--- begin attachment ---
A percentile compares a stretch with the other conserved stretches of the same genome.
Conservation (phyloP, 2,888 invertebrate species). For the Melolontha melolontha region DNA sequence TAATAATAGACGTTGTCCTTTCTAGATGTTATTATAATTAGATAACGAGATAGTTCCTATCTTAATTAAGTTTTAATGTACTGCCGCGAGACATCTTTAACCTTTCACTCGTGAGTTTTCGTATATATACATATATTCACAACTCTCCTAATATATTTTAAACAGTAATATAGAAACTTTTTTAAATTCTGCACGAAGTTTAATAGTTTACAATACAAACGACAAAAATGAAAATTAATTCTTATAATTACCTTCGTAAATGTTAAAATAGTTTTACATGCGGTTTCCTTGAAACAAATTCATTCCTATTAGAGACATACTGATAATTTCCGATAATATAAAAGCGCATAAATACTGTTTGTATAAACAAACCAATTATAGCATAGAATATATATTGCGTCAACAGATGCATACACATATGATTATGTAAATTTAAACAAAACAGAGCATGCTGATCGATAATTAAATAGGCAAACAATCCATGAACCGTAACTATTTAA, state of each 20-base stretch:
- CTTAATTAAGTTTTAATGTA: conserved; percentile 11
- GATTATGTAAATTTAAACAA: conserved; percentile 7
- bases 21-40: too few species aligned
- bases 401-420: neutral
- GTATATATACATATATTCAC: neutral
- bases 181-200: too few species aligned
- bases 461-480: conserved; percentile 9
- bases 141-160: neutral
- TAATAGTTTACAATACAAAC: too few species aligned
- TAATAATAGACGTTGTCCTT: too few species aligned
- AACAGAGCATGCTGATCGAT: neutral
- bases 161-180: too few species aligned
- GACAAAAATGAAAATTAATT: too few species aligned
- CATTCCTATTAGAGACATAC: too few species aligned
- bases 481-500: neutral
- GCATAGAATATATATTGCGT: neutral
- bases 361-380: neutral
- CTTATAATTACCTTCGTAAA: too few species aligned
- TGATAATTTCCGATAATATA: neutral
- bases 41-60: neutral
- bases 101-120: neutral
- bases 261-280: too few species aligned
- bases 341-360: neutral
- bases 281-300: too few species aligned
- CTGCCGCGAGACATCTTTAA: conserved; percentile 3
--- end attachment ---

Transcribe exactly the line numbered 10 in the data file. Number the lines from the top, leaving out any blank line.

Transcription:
- bases 141-160: neutral